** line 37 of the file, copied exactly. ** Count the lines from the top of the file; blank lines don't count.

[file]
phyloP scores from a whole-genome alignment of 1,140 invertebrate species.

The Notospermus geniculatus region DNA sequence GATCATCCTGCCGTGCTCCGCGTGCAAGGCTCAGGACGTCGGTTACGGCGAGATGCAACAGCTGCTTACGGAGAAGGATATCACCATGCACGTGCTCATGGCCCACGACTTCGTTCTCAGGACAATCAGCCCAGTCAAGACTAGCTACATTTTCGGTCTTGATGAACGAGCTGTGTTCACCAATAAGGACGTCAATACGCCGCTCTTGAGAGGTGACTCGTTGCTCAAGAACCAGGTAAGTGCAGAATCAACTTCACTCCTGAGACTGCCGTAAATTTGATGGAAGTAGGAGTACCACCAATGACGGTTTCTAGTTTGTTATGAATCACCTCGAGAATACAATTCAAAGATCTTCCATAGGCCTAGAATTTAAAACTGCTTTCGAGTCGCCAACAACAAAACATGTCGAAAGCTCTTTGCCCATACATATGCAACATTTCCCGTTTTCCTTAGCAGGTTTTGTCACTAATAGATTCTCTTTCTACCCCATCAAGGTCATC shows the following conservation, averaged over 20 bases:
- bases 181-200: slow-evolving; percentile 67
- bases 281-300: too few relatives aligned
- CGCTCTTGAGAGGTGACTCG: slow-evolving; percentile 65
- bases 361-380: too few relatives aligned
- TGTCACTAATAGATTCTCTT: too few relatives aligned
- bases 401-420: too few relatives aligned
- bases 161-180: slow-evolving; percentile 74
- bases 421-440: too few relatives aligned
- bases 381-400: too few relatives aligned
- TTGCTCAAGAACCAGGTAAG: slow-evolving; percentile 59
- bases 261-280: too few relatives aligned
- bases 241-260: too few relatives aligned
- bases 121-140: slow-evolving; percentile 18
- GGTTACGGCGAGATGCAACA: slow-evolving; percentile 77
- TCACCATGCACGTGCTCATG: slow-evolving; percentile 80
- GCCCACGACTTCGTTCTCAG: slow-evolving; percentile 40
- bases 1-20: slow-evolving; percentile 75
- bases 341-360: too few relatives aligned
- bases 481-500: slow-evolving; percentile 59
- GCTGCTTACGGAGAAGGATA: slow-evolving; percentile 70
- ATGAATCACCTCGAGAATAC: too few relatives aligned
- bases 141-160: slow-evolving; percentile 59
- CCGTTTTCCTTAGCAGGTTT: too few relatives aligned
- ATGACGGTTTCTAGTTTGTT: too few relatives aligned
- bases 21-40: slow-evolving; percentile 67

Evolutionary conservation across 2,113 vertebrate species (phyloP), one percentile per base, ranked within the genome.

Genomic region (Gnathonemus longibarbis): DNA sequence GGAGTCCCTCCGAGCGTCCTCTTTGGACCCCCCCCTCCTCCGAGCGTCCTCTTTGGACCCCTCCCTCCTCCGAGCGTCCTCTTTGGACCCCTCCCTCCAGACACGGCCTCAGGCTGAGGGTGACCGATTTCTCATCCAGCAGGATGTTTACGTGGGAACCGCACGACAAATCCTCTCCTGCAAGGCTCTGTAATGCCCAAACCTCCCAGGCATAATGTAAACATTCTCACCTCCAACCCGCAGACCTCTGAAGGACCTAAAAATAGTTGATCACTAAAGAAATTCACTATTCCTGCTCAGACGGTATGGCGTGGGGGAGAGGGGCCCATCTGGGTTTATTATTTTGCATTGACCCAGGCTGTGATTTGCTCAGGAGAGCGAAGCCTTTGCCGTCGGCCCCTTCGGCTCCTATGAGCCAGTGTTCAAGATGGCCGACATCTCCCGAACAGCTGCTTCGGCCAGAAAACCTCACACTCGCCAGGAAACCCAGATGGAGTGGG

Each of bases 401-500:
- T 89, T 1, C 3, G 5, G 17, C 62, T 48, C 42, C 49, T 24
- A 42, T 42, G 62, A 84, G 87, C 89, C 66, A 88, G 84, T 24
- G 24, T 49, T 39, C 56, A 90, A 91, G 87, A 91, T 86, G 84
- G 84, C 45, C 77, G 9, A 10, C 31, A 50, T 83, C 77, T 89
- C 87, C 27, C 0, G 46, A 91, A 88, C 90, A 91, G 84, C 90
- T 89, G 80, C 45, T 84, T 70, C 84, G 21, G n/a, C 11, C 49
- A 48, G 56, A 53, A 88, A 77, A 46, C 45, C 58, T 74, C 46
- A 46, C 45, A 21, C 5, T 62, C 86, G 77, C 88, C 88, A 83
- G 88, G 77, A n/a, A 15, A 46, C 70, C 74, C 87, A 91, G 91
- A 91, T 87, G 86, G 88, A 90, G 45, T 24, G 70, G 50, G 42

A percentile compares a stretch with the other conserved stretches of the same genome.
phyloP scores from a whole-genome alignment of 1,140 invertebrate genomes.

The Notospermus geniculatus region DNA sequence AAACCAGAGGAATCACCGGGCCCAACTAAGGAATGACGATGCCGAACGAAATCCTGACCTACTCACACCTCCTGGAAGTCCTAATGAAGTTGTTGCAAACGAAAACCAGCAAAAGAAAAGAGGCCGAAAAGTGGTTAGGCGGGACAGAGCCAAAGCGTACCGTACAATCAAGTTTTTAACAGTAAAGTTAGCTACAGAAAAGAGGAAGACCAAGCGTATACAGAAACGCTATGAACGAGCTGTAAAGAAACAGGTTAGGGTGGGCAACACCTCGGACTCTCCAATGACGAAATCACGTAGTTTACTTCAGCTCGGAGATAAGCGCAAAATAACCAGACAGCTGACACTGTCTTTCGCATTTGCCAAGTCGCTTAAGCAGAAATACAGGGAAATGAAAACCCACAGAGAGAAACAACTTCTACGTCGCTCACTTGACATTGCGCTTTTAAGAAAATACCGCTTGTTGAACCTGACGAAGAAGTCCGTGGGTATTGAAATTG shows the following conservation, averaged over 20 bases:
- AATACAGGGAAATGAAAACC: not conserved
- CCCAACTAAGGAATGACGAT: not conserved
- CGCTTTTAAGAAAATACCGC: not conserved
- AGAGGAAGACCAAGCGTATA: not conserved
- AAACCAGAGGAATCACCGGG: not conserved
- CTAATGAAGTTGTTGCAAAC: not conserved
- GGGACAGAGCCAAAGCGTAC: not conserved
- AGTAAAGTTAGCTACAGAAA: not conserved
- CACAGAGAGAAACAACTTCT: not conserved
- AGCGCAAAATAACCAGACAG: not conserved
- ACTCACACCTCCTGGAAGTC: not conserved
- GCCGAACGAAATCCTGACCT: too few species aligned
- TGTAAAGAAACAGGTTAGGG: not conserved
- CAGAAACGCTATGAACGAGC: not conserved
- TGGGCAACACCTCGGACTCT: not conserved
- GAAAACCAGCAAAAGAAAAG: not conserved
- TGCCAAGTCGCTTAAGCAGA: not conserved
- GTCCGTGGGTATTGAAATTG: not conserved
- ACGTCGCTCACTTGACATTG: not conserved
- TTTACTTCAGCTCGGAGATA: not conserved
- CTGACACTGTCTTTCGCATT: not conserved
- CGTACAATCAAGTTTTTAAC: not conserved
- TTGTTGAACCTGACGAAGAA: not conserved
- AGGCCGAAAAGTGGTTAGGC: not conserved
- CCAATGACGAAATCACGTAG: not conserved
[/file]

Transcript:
- A 48, G 56, A 53, A 88, A 77, A 46, C 45, C 58, T 74, C 46